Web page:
Back in May, we were part of Q&A Letterbox's stationery subscription. It's so dreamy if you're a paper lover. Check them out! Q&A Letterbox asked me "Who are some of your favourite Canadian Designers/Artists?". You'd expect me to give a typical Graphic Designer response like Marian Bantjes (who is also fabulous - huge fan), but I didn't hesitate in saying Claude Cormier.
Claude Cormier is a Montreal based Landscape Architect and Urban Designer, amongst other unofficial titles. His work is fascinating and multidisciplinary, graphic and playful. An example that good, accessible design prevails when you can stand behind your concept and cut through bureaucracy. Claude and his team are very familiar with that.
The projects transform neighbourhoods and landscapes through introducing happy spaces for everyone to enjoy and take pride in. Want to watch a video to learn more? Check out this Vimeo on the topic of Happy Design.
It's distinct, and lucky for us, Toronto just happens to have some of the best examples of his work. His work is seen throughout the world and internationally acclaimed. In this post, I'll take you through a brief tour of Claude Cormier projects that you may already know quite well if you're from or have spent some time in Toronto, but will come to appreciate even more.
Within each project, we navigate webs of political, environmental, historical, social, and economic entanglements, seeking to extract a simple, clear idea that encapsulates it all. Once this single concept is identified, we meticulously unfold it to guide all aspects of the project, from global organization to the finest construction detail. This results in complex, consistent environments that communicate loudly and clearly. We believe that a bold landscape image can brand a company, define the identity of a city, or simply entice passers-by to take a closer look.
FOUR SEASONS HOTEL AND RESIDENCES - Bay Street in Yorkville
First up, you might recognize this space in Yorkville which is inspired by the Victorian era and homes in the neighbourhood. You'll see playful ways in which they depicted icons like an urban rug, a "traditional" cast iron fountain and a rose-less rose garden.
"Known for its nineteenth century Victorian houses, Toronto’s historic Yorkville neighbourhood is poised for the new millennium with the arrival of a metropolitan scale skyscraper and world-class hotel, The Four Seasons. The contradiction between these two eras and scales is reconciled in the landscape, where stylistic elements from the former period are amplified to fit modern day perceptions."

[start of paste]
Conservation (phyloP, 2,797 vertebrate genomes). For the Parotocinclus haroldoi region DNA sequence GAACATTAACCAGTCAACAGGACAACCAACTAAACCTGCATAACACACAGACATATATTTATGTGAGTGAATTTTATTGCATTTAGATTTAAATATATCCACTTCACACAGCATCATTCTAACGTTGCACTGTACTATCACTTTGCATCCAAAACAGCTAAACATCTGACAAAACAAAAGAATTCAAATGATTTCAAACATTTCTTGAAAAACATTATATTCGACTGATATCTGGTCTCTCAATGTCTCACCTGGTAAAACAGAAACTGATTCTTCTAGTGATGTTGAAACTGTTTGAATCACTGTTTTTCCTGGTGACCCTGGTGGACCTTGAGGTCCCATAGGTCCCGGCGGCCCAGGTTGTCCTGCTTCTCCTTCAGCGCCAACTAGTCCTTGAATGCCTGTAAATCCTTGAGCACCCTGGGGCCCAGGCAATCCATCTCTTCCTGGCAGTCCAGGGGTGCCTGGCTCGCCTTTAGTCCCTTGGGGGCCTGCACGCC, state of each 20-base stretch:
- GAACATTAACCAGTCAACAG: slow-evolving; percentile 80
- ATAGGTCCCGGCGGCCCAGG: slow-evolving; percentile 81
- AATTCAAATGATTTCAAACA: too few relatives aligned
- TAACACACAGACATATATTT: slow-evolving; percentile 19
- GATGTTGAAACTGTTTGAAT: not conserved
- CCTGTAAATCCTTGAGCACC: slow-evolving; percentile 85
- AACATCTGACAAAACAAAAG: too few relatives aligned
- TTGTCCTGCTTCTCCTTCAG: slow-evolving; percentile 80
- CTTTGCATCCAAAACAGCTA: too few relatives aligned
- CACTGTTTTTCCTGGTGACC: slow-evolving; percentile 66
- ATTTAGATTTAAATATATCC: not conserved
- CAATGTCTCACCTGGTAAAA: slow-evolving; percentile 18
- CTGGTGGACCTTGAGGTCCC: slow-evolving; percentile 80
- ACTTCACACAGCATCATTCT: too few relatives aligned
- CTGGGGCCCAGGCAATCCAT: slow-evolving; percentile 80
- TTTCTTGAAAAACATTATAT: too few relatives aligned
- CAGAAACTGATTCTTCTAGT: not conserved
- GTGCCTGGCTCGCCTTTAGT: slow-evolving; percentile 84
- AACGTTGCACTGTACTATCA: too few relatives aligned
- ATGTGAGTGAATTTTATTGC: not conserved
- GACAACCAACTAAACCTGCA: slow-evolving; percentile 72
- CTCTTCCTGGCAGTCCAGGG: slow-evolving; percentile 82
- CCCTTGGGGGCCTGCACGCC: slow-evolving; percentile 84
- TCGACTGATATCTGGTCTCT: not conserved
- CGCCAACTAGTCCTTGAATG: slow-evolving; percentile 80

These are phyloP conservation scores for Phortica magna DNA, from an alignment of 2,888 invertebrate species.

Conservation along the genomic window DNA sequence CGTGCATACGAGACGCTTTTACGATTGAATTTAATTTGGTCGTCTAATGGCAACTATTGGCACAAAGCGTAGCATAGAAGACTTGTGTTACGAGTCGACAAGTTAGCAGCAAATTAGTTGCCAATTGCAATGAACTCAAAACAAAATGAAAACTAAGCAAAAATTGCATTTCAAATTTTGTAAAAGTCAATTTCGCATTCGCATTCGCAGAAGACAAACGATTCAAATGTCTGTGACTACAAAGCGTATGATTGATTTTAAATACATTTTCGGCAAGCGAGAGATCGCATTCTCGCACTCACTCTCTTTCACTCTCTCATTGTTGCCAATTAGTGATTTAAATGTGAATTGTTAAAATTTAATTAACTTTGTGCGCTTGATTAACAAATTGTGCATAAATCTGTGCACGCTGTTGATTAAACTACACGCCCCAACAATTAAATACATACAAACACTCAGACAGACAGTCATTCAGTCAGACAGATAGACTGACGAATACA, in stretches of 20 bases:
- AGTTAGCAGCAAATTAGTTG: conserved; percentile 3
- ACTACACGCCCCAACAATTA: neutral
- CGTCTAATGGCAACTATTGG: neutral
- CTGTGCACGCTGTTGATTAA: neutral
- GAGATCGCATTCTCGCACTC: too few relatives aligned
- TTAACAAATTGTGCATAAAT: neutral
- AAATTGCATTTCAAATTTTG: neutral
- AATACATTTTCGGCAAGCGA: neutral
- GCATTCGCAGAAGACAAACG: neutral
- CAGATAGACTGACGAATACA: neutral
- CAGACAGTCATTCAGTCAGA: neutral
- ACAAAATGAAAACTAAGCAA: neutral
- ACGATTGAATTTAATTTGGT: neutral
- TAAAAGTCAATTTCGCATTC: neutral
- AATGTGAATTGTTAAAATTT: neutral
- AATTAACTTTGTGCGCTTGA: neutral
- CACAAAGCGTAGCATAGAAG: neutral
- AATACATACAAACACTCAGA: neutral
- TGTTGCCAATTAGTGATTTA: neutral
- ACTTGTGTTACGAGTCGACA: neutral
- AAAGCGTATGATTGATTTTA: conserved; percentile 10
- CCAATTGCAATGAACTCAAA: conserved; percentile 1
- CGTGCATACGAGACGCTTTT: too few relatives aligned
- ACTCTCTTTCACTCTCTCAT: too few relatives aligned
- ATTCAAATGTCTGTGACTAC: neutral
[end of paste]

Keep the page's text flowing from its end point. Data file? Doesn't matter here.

Next, we'll visit Toronto's ever-changing waterfront. Claude has designed two fun and very engaging, if not iconic, Toronto spaces.
HTO was the first to be completed with a landscape that gently slopes up and away from the city and down to the lake where you'll find a restful urban oasis.
HTO - Toronto Waterfront
"HTO reveals, honours, and celebrates Lake Ontario, source of the identity and cultural expression of Canada’s largest city. We developed an urban beach that encourages residents and visitors to rediscover the water, luring them from the hustle and bustle of the city. The atmosphere: a modern re-enactment of Seurat’s Un dimanche après-midi à l’Ile de la Grande Jatte (1884-1886), with its bright colours, play of light and shadows, and sense of peaceful refuge."
Head a bit further east and you'll find the loveable Sugar Beach. This is a sequel to HTO, but pulls it's inspiration directly from it's surroundings and neighbour the Redpath sugar factory.
SUGAR BEACH - Toronto Waterfront
"Tinted by sugar spray carried on westerly breezes from the neighbouring Redpath Sugar Factory, a series of hard rock candies with coloured stripes and dozens of pink umbrellas are scattered across a sandy wedge of beach along the Jarvis Slip. Integrating the future Waterfront Promenade, along with a plaza for programmed and unprogrammed events, the design playfully adopts some of the most enduring elements from Toronto’s emerging landscape identity — beaches, bedrock, trees, and water — as well as the urban horizon and a trace of the city’s past industrial mood."
In Toronto's Don Valley you'll find the environmentally based community centre, Evergreen Brickworks. It's one of my favourite places in the city. It's hidden away, but accessible, immersed and engaged with its natural surroundings and pays homage to its gritty industrial background. All, while being a welcome and whimsical place.
EVERGREEN BRICKWORKS - Don Valley
"Our conceptual approach focuses on the transformation of this post-industrial ruin into a “green” site. Seeking to transcend the overused term “sustainability,” the proposal emphasizes the idea of trajectories of movement through the site – of water, cars, electricity, trains, and wildlife. The plan addresses a need for higher site porosity as a means to create a free-flowing system of sustainable components in, around, and through the area.
That concludes the Toronto tour. There are MANY projects still in the works by Claude Cormier and Associes. You'll see them emerge as the city transforms over the years including Berczy Park behind the Flatiron building, Garrison Point and additional waterfront spaces.
Watch for another post with projects featured from Montreal, including my two favourite (seen above) Lipstick Forest + Les Boules Rose (Photos by Claude Cormier + Associes).